- #MeToo continues to reverberate in the halls of business, and this is associated with a growing sense that systemic and systematic change regarding women (and others who are not white cisgendered males) in the workplace must happen, and quickly. This involves more women in management, especially in senior roles, and increasing representation on corporate boards. The calls for change still are out ahead of reality, however, despite all the evidence that companies with more women in these roles do better than those without.
- The traditional notions of top-down. hierarchical management have been eroding for decades, but in just the past year or so the industrial-era economic principles that seemed to be propping up the vertical organization have themselves become questionable. This is partly due to a growing unease about the destructive powers of unfettered markets, as well as the discrediting of the equilibrium-based economic models of the 20th century. The complexity in our actual global economy, and the failures of the neoliberal grand scheme — like rampant inequality, global climate change, and the dismantling of the social safety net — make a combined argument that business cannot continue as it has, and so a future of work has to take into account the need to adapt to this brave new world, and not to look away. Meanwhile, we have see the emergence of a new economy, driven by the rise of platform ecosystems, like Amazon, Airbnb, and Rent The Runway, which invalidates the notion of corporations as self-contained entities, and opens the door to horizontal assemblages of ecosystem participants with very different forms of management.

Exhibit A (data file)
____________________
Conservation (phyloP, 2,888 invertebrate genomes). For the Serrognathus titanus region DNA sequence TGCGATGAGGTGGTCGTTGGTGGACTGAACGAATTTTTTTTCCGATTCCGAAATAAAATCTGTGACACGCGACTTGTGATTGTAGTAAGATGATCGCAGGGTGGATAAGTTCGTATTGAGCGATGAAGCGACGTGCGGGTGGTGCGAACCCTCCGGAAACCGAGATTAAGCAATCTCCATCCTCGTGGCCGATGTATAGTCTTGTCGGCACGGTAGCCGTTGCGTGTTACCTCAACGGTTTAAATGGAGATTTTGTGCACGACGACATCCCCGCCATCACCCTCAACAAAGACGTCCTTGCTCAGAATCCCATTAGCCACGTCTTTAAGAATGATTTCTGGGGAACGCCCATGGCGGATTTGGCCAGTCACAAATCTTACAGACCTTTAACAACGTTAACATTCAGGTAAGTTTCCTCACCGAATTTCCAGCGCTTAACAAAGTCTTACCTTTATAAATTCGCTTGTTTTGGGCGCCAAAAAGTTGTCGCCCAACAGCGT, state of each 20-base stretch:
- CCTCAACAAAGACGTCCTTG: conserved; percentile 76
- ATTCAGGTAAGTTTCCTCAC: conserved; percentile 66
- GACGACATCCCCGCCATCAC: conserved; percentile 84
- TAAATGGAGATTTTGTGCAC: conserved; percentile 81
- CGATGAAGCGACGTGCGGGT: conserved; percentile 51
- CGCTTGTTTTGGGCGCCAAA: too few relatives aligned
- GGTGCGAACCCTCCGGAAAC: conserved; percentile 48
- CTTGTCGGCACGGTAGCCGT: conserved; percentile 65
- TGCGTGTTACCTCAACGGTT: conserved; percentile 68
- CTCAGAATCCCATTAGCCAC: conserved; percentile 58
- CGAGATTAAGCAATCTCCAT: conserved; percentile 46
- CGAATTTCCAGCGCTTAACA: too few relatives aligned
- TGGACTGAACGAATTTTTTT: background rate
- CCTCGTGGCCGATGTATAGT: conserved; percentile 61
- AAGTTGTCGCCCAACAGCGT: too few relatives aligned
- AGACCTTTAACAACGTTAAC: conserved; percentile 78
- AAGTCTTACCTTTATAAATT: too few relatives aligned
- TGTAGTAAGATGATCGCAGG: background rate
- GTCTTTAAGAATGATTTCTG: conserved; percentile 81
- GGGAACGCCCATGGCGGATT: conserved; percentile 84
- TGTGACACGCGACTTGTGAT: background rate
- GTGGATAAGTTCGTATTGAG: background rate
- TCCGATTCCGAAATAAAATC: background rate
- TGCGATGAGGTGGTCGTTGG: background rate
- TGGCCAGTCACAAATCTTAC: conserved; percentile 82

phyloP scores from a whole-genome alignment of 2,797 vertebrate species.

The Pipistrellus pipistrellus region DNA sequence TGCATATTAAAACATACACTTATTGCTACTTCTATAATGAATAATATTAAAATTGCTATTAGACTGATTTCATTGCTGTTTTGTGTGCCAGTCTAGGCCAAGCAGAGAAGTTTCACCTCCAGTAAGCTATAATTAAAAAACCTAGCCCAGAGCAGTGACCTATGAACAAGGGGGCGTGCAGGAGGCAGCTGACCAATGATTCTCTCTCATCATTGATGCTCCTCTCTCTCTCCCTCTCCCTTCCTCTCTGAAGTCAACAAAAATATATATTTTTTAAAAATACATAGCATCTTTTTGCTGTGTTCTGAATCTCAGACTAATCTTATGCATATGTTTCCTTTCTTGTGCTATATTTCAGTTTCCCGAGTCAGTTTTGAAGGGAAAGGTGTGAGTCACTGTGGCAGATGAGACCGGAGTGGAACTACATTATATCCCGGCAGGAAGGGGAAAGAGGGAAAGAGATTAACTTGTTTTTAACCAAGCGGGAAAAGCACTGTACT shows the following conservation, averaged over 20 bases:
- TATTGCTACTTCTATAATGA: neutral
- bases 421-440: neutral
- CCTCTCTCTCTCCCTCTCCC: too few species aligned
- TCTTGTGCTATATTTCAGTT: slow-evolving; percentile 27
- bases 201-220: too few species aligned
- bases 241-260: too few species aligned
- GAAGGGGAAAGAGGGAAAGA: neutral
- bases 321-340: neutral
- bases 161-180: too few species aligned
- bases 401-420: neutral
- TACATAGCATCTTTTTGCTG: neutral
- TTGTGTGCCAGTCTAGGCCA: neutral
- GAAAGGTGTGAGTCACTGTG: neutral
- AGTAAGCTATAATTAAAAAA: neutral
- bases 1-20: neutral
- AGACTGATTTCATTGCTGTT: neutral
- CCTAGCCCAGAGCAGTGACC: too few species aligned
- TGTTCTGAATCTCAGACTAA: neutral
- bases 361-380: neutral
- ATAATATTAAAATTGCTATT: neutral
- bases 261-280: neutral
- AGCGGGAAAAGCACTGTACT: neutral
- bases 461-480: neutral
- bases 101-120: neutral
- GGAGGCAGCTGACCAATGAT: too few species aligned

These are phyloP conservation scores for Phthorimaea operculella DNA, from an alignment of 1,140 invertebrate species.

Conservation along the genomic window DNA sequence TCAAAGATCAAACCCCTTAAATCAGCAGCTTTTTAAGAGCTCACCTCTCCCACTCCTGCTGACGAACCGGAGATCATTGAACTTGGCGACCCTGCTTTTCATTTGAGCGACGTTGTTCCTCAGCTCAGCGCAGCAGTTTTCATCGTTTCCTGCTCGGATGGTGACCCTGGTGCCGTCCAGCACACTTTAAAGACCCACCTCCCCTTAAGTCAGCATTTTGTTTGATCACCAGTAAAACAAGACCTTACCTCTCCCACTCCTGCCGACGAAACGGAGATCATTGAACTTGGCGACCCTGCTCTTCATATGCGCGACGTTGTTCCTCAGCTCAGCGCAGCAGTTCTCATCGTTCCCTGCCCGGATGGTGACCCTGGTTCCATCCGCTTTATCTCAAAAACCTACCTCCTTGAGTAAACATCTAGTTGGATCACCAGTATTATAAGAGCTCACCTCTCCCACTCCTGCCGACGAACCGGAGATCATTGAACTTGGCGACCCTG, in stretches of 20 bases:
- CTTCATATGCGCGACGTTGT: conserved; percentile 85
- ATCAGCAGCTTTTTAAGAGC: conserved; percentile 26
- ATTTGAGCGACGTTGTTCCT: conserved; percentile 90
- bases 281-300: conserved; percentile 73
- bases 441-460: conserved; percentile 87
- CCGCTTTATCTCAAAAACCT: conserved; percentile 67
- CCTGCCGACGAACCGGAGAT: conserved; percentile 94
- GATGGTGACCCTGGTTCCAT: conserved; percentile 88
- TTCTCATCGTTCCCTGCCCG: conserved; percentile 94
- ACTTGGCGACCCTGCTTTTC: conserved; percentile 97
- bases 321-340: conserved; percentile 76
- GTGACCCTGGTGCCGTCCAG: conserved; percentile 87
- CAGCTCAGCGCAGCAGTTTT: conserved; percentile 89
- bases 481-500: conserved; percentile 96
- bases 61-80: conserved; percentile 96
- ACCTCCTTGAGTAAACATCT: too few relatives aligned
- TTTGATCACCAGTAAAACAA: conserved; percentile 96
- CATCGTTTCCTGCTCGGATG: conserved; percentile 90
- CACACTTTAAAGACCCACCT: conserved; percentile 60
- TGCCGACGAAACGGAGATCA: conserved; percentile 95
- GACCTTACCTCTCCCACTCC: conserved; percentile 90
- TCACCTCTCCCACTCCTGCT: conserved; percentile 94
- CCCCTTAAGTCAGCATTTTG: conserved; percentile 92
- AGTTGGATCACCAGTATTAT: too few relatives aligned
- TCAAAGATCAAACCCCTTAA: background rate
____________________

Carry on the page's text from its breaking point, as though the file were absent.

Which impact do these initiatives have on jobs, skill sets and the way we work?
I’ve written a great deal about work skills for the future, as in 10 Work Skills for the Postnormal Era, which I can summarize:
- Boundless Curiosity — The most creative people are insatiably curious. They want to know what works and why.